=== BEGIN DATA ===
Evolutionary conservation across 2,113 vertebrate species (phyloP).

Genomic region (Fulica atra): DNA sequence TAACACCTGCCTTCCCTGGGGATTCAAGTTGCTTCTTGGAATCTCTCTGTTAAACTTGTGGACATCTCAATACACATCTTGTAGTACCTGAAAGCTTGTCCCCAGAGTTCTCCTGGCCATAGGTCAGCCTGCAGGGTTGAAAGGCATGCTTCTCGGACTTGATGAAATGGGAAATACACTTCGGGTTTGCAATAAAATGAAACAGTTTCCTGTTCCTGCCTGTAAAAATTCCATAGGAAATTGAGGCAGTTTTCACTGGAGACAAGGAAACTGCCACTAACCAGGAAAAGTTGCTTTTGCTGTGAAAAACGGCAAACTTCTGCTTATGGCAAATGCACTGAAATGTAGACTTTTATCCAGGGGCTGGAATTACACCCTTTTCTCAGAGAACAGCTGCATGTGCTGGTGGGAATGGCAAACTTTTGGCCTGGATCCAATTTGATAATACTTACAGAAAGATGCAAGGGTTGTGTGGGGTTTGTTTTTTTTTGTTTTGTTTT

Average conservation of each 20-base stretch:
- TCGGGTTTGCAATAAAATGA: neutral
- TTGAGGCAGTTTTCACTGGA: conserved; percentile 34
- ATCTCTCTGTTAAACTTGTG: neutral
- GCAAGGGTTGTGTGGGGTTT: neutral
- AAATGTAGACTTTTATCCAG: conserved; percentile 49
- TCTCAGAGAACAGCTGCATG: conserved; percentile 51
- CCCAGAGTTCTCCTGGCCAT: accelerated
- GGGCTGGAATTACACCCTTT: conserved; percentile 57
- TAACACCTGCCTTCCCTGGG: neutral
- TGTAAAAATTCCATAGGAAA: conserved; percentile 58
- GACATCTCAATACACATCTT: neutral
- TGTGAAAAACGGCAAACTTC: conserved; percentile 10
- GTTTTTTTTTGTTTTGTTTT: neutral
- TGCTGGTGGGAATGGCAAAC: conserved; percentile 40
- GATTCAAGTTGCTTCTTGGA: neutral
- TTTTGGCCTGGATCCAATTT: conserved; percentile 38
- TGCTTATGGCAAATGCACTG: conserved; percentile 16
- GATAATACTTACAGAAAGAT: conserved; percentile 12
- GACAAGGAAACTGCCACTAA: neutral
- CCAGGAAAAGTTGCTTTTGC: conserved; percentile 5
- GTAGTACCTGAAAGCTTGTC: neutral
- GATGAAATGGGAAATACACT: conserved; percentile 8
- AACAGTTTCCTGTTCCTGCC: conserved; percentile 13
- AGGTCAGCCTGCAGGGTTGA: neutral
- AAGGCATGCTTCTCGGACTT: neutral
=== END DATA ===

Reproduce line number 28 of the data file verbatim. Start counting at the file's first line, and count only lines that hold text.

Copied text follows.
- AAGGCATGCTTCTCGGACTT: neutral